Journal of Pediatric Neurosciences
: 2019  |  Volume : 14  |  Issue : 3  |  Page : 127--132

Clinical parameters, management, and outcomes of childhood traumatic brain injury in Ilorin

Ayodeji S Yusuf1, Nurudeen A Adeleke1, Habeeb K Omokanye2, AbdulRasheed A Nasir3, Oluwasegun A Kolade1,  
1 Division of Neurosurgery, Department of Surgery, University of Ilorin Teaching Hospital and College of Health Sciences University of Ilorin, Ilorin, Nigeria
2 Department of Ear Nose and Throat Surgery, University of Ilorin Teaching Hospital and College of Health Sciences University of Ilorin, Ilorin, Nigeria
3 Division of Pediatrics Surgery, Department of Surgery, University of Ilorin Teaching Hospital and College of Health Sciences University of Ilorin, Ilorin, Nigeria

Correspondence Address:
Dr. Habeeb K Omokanye
Department of Ear, Nose, and Throat, University of Ilorin Teaching Hospital, University of Ilorin, PMB 1515, Zip code 240001, Kwara State.


Background: Traumatic brain injury (TBI) is common among children, accounting for 75% of children hospitalized for trauma. Childhood TBI is a leading cause of death from trauma in the pediatric age group and the incidence is on the rise globally. Objective: The objective of this study was to determine the etiology, management, and outcome of childhood TBI in our setting. Subjects and Methods: This is a retrospective study of all cases of childhood TBI. Relevant data extracted from case records were analyzed using a 2011 Statistical Package for the Social Sciences (SPSS; IBM, Armonk, New York) software for Windows, version 20. Results: A total of 168 children with TBI were studied. Of which, 109 (65%) were males and 59 (35%) were females (male/female ratio of 13:7, mean age, 7 ± 4 years). Most of the injuries (138, 82%) occurred outdoor; road traffic crash and fall accounted for 101 (60.1%) and 47 (27.9%) cases, respectively. Pedestrian motor vehicular accident accounted for 41 (41.8%) cases, whereas 30 (30.6%) were due to motorcycle road traffic crash. Good recovery was recorded in 138 (81%) patients, 22 (13.1%) had moderate disability. Mortality rate was 6%. Conclusion: Brain injury from trauma still constitutes a significant part of childhood morbidity and mortality in our setting; these deaths are avoidable in most cases. The outlook can be better if preventive efforts are geared toward domestic and road safety campaign.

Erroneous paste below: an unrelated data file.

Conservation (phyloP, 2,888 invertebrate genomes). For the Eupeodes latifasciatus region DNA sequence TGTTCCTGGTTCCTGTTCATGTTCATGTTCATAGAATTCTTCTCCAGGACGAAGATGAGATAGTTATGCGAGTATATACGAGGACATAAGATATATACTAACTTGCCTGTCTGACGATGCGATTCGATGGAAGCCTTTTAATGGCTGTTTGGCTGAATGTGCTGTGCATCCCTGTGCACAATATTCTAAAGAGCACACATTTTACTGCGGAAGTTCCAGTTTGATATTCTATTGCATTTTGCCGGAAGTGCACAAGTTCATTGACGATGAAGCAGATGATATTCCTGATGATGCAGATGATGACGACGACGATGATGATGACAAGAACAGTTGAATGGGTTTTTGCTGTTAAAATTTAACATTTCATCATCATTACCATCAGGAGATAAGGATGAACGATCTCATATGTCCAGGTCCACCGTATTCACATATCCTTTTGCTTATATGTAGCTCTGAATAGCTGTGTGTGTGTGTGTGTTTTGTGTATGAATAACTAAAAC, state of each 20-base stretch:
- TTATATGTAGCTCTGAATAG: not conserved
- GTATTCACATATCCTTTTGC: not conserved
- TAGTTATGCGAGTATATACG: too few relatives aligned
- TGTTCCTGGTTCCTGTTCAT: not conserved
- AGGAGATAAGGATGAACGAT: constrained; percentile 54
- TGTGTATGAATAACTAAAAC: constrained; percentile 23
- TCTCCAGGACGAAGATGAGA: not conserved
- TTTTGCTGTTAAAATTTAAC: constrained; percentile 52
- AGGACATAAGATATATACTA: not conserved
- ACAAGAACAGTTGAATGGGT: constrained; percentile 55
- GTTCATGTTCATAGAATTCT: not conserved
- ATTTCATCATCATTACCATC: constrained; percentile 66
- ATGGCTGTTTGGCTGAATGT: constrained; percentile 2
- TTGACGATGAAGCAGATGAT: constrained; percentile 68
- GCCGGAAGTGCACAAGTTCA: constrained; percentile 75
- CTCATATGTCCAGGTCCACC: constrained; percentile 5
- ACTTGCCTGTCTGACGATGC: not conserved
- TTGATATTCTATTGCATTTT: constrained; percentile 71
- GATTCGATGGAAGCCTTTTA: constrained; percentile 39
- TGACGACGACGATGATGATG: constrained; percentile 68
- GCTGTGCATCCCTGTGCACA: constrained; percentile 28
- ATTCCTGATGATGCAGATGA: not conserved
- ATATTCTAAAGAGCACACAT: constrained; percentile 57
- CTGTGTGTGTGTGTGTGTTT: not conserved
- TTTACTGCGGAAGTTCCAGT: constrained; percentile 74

How to cite this article: